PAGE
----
If you look at the periodic table, you can notice the trend of electronegativity, and can then see the reactivity of the metals. Take a look at the videos below explaining the appearance and reactivity of the alkali metals in family 1.


Appearance of Alkali Metals




Reactivity of Alkali Metals





Questions to ponder.....

If a particular metal is a very strong reducing agent (very reactive), would its accompanying ion be a strong or weak oxidzing agent?

Will a metal with a low electronegativity (such as Na) be a better or worse reducing agent than a metal with a high electronegativity (such as Al)?

Will a metal ion with a low electronegativity (such as Cs+) be a better or worse oxidizing agent than a metal ion with a high electronegativity (such as Ga3+)?



 Try some questions below to see if you can figure out whether the following pairs are oxidizing agents or reducing agents, and predict which one is the stronger based on their position in the periodic table.

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Pre Lab Experiment

Watch the videos below and see if you can guess the relative reactivity of the following metals before the answer comes up. Potassium (K), Calcium (Ca) Magnesium (Mg), and Sodium (Na).  


Theoretical Metal Reaction Strength


Reaction of the Metals & Formation of Hydroxide



After viewing the above videos, what is the reactivity order of Potassium (K), Calcium (Ca) Magnesium (Mg), and Sodium (Na)?


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Analyzing a Redox Reaction of Metals and Metal Ions


In the Lab!!


In the lab you will be reacting metals (reducing agents) with metal ions (oxidizing agents). From both your observations in seeing which combinations form a spontaneous reaction, as well as using the information about the metals and their electronegativity and placement on the pereodic table, you will be able to determine the relative strerengths of the reducing agents (metals) and oxidizing agents (metal ions).


Preparing a Redox Reaction Assay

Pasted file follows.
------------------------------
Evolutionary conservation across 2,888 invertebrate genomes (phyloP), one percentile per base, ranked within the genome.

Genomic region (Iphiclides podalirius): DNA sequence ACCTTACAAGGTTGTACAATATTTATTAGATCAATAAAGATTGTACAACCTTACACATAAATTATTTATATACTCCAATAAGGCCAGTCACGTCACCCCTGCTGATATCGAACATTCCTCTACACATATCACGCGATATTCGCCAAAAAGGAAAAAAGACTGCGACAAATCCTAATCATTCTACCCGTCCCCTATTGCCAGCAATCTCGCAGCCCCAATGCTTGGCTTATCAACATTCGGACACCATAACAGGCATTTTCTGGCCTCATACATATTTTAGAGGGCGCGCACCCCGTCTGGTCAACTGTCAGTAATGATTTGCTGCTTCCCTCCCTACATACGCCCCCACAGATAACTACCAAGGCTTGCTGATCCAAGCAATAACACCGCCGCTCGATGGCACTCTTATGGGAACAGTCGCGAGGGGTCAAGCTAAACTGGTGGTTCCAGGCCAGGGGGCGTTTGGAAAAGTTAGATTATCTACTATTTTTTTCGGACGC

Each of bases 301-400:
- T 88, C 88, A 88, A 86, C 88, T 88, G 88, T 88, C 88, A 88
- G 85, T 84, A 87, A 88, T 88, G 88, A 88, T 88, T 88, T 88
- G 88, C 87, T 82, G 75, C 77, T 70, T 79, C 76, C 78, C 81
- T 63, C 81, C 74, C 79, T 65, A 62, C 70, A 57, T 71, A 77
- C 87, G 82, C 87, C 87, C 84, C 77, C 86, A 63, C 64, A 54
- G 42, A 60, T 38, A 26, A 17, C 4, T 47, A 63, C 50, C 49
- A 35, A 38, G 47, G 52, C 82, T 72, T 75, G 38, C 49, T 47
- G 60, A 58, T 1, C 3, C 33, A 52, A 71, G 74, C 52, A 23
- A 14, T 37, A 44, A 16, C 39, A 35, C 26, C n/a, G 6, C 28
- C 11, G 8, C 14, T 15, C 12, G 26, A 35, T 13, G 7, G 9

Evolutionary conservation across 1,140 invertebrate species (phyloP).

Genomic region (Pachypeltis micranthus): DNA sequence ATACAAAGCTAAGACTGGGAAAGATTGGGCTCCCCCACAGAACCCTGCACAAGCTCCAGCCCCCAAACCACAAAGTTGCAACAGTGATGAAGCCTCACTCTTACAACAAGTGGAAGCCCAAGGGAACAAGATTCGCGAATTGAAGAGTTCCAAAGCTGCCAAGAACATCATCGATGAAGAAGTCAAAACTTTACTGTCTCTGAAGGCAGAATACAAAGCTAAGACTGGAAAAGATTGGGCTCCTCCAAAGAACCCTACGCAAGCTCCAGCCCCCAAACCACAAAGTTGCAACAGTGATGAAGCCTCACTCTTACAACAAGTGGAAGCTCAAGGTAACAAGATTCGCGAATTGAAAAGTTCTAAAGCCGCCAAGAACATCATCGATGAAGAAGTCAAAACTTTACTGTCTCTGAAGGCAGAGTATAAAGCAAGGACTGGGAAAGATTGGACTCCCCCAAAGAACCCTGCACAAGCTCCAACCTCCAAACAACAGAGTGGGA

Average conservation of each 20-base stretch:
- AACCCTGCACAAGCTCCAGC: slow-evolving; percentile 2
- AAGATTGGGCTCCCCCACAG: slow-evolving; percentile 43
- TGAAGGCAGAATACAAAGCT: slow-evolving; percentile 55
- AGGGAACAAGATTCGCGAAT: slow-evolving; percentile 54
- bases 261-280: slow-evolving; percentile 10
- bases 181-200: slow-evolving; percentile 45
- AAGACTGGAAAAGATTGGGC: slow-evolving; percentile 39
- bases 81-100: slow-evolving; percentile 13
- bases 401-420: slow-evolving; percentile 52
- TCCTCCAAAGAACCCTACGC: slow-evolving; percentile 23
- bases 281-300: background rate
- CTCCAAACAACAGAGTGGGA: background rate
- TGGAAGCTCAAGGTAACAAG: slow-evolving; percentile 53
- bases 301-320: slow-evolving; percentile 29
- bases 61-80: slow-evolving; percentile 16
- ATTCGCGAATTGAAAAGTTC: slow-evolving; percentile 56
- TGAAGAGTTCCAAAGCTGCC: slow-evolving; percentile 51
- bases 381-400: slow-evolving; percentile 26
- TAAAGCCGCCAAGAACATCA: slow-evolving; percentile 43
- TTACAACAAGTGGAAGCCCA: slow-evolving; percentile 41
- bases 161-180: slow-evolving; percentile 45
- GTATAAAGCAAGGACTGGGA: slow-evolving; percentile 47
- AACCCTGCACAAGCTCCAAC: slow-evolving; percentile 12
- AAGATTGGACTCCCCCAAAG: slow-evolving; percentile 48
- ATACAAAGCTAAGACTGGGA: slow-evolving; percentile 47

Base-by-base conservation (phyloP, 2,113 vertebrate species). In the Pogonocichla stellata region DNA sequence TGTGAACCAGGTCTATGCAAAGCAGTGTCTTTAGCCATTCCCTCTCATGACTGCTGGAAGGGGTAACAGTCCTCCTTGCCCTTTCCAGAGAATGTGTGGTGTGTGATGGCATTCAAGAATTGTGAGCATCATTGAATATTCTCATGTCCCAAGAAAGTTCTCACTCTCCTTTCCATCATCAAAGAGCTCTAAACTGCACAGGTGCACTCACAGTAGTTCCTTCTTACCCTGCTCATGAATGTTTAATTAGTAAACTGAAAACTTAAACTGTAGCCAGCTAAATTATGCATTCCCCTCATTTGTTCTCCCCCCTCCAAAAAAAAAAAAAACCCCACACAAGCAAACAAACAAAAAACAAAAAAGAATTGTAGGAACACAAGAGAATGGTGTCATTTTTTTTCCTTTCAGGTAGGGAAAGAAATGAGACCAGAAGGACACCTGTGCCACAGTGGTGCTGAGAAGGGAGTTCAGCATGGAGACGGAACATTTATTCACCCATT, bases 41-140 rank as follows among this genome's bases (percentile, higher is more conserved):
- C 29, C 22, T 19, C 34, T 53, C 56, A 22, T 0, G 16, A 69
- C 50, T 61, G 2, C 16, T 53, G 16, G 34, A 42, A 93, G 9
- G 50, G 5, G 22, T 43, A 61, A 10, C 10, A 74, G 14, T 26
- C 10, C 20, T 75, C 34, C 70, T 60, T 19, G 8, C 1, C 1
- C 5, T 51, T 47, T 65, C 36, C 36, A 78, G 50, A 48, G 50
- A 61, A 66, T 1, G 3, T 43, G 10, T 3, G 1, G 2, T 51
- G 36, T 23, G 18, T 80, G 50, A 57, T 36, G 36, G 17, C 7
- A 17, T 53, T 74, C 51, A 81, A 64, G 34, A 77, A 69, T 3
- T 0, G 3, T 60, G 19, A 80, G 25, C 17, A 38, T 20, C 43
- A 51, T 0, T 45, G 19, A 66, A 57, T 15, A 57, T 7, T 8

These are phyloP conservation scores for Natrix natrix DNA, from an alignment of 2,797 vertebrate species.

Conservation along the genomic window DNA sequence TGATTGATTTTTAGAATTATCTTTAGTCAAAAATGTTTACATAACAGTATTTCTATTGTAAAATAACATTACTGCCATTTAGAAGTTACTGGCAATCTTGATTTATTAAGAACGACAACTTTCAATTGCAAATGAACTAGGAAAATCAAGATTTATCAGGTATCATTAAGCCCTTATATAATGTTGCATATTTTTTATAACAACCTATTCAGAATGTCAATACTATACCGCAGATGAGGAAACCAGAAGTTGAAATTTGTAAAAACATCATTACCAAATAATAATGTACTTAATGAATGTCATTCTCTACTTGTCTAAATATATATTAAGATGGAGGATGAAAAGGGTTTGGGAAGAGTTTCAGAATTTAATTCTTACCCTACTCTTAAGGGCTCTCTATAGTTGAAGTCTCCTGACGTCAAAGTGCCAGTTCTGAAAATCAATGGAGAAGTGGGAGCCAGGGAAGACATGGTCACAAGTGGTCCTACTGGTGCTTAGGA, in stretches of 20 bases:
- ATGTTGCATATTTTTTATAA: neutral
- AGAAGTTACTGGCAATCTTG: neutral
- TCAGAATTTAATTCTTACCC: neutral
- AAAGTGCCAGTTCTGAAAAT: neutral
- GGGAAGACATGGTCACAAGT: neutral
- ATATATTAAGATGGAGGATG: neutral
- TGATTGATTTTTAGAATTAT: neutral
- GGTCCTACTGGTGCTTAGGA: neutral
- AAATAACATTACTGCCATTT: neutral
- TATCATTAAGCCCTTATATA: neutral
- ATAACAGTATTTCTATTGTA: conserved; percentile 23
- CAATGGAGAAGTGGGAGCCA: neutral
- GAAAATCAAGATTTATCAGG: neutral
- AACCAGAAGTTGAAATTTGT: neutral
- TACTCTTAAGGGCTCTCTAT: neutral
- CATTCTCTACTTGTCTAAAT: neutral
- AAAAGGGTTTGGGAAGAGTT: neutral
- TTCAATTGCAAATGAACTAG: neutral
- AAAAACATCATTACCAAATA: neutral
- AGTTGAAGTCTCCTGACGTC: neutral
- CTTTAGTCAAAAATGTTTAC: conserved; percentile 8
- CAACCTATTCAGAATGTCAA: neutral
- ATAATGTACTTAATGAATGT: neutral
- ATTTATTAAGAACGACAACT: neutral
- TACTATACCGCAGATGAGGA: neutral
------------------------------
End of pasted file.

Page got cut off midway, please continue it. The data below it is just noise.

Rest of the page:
Determining a Spontaneous Reaction


What are the ways you know a reaction has taken place?

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Analysis of a Spontaneous Reaction





You can analyze and predict the reactions of metals and metal ions based on other redox reactions. In the lab you will conduct redox experiments and determine which pairs of oxidizing agents and reducing agents will react in a given set.



Important Note: When preforming these redox reactions please allow ~30min to pass to allow slow reactions to take place. Some reactions may be subtle, such as bubbles forming on the metal surface


The picture above shows how the analysis is set up, where there are mixtures of oxidizing agents and reducing agents in each well of a well plate.


Based on the appearance, you can visually see if a reaction has occured between the two species. You can see that in the well with Zn2+ and Mg, there is a reaction because there are multiple bubbles that formed. In the well with Cu and Zn2+ there is a reaction because there was a color change. Answer whether there was a reaction or not in the following combinations. Keep in mind that Na+ is a spectator ion. This is what the metals should look like. Also, a combination of a metal and its metal ion is a reference as well, where there is no reaction.


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From this information you can determine the relative strengths of the oxidizing agents and reducing agents used in the experiment.


Based on the picture, please rank the oxidizing agents and reducing agents in order of how many reactions took place


Oxidizing Agents (Mg2+, Cu2+, Zn2+, Ag+)

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Reducing Agents (Mg, Cu, Zn)

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 These rankings are the relative strengths of the oxidizing agents and reducing agents that were used in the experiment!


Oxidizing Agent Strength


Reducing Agent Strength


Question to consider.....

- In the above picture, you see that there is a reaction between the silver ion (Ag+) and the zinc metal (Zn). Do you think a reaction will occur between the silver metal (Ag) and zinc ion (Zn2+)?

- What are some ways you can tell if a reaction has occured?



Additional redox chemistry can happen without metals, and can occur greatly with the halogens and halides as you will see next!